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Study Examines 33-Year Data to Investigate Cancer Risk in over 100,000 Career Florida Firefighters

Firefighters are at an increased risk for various cancers, including prostate, testicular, colorectal, melanoma, and non-Hodgkin’s lymphoma. Studies of female firefighters are limited because there are relatively few in the workforce.

A new study published in the American Journal of Industrial Medicine examined cancer risk in over 100,000 career Florida firefighters, including approximately 5,000 females who were assessed from 1981 to 2014. Researchers from the NCI-designated Sylvester Comprehensive Cancer Center, Department of Public Health Sciences, as well as the Florida Cancer Data System co-authored the study. 

To conduct the study, they linked 109,000 Florida firefighter employment records with 3.3 million registry data from the Florida Cancer Data System, which was recorded from 1981 to 2014. Researchers identified 3,760 male and 169 female firefighters who had been diagnosed with cancer. Taking into account the age and time period, they determined which types of cancer firefighters were more likely to be diagnosed with compared to non-firefighters.

Findings showed that compared to males that were not firefighters, male firefighters had a 56 percent greater risk of melanoma, 36 percent greater risk of prostate cancer, 66 percent greater risk of testicular cancer, 117 percent greater risk of thyroid, and a 19 percent greater risk of late-stage colon cancer.

Compared to females that were not firefighters, female firefighters showed a significant 154 percent increased risk of brain cancer and 142 percent increased risk of thyroid cancers. There was also a 68 percent greater risk of melanoma that approached statistical significance.

“These results are largely similar to many previous studies, but this is one of the first studies to look at cancer risk in female firefighters,” noted Laura McClure, who is a research support manager at the Miller School of Medicine and who also served as a co-author on the study.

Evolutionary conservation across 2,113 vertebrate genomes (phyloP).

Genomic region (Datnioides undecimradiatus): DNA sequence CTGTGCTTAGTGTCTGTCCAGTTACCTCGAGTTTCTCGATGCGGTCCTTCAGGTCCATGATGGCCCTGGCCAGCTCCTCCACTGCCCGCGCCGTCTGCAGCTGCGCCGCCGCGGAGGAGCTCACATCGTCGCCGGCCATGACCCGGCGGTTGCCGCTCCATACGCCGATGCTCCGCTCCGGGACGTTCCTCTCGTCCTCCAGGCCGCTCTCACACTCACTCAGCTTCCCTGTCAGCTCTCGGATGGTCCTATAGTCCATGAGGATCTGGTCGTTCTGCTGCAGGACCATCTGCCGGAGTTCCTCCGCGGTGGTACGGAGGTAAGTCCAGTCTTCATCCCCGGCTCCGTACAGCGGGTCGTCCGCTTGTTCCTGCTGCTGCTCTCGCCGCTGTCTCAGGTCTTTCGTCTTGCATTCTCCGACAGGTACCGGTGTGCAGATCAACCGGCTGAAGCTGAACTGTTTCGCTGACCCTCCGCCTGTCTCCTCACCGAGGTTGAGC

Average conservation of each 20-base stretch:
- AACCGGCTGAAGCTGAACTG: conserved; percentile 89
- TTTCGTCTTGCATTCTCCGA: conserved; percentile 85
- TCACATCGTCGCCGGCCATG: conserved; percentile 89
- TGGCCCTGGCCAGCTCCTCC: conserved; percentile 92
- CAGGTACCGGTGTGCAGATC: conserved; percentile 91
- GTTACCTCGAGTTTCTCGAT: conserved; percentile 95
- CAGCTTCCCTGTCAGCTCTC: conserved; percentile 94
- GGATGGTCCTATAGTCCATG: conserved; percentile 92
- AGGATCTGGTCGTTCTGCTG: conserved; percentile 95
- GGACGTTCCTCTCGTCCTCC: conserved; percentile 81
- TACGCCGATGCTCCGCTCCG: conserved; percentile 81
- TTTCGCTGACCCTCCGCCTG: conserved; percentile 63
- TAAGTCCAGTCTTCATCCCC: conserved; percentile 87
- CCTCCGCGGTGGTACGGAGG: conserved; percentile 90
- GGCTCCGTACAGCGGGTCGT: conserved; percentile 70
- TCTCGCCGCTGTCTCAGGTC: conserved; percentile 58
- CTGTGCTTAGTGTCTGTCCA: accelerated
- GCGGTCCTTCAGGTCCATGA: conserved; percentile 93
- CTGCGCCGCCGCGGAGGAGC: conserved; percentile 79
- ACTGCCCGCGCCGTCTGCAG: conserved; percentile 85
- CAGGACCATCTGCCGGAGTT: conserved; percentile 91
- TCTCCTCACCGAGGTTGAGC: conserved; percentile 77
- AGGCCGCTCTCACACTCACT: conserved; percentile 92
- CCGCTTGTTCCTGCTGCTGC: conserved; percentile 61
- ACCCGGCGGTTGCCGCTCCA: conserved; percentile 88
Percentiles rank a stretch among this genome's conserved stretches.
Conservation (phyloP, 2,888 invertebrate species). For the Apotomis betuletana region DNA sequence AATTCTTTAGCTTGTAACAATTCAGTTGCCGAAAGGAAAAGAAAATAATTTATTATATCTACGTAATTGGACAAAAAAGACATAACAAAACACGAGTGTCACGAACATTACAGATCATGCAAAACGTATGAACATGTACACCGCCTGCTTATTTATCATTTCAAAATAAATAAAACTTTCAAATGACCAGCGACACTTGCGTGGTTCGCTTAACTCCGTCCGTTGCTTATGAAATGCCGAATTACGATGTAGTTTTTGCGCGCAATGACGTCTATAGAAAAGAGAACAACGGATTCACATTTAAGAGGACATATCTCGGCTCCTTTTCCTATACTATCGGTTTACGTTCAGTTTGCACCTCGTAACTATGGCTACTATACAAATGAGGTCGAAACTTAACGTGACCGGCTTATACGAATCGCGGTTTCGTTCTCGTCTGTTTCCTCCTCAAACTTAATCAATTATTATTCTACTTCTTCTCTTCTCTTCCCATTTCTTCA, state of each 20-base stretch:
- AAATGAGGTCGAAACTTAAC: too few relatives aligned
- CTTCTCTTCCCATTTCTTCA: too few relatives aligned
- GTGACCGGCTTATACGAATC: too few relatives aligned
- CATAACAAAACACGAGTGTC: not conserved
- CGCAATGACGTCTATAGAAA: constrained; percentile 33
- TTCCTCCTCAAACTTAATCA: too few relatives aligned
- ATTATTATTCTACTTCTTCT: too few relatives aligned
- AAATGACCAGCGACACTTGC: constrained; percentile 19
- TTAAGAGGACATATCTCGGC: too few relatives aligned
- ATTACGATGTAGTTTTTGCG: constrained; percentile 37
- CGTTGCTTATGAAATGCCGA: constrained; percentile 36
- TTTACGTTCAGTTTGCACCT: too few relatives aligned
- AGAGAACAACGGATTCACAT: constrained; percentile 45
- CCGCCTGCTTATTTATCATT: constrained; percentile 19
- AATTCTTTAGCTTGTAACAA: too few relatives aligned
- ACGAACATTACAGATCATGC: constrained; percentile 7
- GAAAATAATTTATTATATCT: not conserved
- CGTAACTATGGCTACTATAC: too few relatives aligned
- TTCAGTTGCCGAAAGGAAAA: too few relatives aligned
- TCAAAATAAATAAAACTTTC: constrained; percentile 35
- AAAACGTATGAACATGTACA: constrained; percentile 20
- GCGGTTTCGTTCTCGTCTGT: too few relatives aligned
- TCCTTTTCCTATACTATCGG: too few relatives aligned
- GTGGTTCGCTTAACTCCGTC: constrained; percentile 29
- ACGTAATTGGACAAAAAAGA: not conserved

While there was some evidence for increased cancer risk in female firefighters, additional research is needed to fully characterize their risk, according to study lead author David Lee, Ph.D., professor, director, and chair of graduate programs at the Miller School of Medicine.

“We were unable to reliably assess risk for many fewer common types of cancer among our female firefighters,” said Dr. Lee. “Larger studies which combine data across larger geographic regions are needed to characterize risk in this growing segment of the firefighter workforce.”

Findings also showed that there was also evidence of increased cancer risk in male firefighters younger than the age of 50 compared to those who were 50 years and older for thyroid, prostate, testicular, and melanoma cancers. These results suggest the need to screen firefighters at an earlier age as the hazardous materials to which they are exposed may result in cancer earlier in life.

The findings of this study, combined with those reported for firefighters outside of Florida, are being used to educate firefighters on their risk and to inform best-practices for reducing carcinogen exposures during and after firefighting activities. These efforts are supported through a state-funded Firefighter Cancer Initiative Project housed in the NCI-designated Sylvester Comprehensive Cancer Center.

"The ultimate goal of the project is the reduction of cancer burden in the fire service," said Dr. Lee.

Written by Amanda Torres
Published on February 27, 2020